An alternative to stack traces for your Go errors
The README covers the idea behind errtrace in more details, but the primary difference is in what is captured:
pkg/errors captures a stack trace of when the error occurred, and attaches it to the error. This information doesn't change as the error moves through the program.
errtrace captures a 'return trace'--every 'return' statement that the error passes through. This information is appended to at each return site.
This gives you a different view of the code path: the stack trace is the path that led to the error, while the return trace is the path that the error took to get to the user.
The difference is significant because in Go, errors are just plain values that you can store in a struct, pass between goroutines etc. When the error passes to another goroutine, the stack trace from the original goroutine can become less useful in debugging the root cause of the error.
As an example, the [Try it out](https://github.com/bracesdev/errtrace/#try-it-out) section in the README includes an example of a semi-realistic program comparing the stack trace and the return trace for the same failure.
Discontinued Simple error handling primitives
Can you explain why we should this over https://github.com/pkg/errors?
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Minimalistic package for handling Go errors in an easy way (by Vanclief)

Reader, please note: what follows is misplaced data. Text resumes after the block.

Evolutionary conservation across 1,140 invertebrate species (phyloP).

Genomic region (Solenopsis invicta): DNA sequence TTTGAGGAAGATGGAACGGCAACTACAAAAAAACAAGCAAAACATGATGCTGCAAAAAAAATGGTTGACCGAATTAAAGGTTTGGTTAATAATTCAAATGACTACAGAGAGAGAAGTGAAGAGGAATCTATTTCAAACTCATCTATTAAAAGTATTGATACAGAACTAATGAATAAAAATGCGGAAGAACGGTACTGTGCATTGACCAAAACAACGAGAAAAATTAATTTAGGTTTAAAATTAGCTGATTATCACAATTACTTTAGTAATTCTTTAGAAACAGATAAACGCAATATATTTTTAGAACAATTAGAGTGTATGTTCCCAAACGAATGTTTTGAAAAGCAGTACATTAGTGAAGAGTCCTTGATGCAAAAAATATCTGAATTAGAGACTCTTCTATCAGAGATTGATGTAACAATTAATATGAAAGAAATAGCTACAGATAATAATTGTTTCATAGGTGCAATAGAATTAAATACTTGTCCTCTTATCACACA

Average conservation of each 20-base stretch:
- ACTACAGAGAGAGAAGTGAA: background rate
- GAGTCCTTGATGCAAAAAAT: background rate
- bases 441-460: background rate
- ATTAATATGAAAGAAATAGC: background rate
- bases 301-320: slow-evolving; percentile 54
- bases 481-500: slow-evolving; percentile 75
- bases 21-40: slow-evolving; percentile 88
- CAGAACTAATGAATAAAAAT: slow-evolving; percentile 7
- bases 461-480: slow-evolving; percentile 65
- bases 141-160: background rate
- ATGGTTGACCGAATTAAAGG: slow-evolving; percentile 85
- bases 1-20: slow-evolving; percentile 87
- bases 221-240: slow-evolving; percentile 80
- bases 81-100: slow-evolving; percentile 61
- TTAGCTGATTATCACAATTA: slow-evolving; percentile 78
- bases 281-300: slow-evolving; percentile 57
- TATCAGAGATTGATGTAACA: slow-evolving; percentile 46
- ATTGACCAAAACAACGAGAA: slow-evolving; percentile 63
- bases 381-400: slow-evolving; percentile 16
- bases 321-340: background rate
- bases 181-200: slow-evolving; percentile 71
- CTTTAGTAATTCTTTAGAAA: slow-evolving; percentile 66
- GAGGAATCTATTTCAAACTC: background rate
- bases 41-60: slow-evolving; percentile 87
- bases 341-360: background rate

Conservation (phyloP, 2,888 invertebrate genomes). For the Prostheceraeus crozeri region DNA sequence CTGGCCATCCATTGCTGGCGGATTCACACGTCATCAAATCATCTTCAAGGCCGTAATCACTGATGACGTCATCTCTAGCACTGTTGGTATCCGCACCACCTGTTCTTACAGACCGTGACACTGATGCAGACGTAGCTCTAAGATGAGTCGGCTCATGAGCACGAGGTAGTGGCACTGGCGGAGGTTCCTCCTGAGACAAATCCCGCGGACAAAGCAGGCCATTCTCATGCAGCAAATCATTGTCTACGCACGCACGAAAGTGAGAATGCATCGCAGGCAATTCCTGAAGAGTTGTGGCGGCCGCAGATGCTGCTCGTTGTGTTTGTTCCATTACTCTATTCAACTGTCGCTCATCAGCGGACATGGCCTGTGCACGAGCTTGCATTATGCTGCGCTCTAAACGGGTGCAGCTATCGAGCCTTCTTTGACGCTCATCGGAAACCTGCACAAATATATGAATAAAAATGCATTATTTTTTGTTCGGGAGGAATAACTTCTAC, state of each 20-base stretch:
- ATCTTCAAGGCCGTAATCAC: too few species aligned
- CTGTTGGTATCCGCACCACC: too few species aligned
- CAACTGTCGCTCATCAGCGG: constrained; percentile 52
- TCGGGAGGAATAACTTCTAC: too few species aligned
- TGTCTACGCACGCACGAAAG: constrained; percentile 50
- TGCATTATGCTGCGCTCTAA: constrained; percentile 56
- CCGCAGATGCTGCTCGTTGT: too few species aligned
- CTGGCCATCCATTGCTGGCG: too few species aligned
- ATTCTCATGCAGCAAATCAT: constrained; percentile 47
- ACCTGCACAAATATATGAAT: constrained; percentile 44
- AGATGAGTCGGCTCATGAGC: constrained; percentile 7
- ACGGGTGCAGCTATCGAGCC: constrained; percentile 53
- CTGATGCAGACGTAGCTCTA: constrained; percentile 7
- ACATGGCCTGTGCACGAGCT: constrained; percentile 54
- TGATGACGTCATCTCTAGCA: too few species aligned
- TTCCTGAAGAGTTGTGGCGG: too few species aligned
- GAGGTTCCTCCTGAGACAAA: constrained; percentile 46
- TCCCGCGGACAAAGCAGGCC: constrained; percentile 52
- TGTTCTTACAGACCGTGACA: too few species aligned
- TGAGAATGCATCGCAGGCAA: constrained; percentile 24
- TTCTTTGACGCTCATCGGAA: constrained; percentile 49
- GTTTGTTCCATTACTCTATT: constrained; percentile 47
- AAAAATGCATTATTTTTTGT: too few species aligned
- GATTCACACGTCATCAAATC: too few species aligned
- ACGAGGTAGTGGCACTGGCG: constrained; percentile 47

While from a first instance, this package seems a bit overkill, I think the idea is interesting and is something that can be improved for Go.
I also felt that Go errors where too bare-bones, so I developed a small package (https://github.com/Vanclief/ez) based on an awesome post that I saw here once. I use this package in all Golang code I touch.
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Or is it that the three years it’s been around indicate it will never progress?
Fast linters Runner for Go
The "standard linter" in Go is https://golangci-lint.run/ , which includes  the absolutely-vital errcheck which will do that for you.
For an Advent of Code challenge you may want to turn off a lot of other things, since the linter is broadly tuned for production, public code by default and you're creating burner code and don't care whether or not you have godoc comments for your functions, for instance. But I suggest using golangci-lint rather than errcheck directly because there's some other things you may find useful, like ineffassign, exportloopref, etc.
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What's your go to literature to build Go libraries?
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makefile para projetos em Go
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Finding unreachable functions with deadcode – The Go Programming Language
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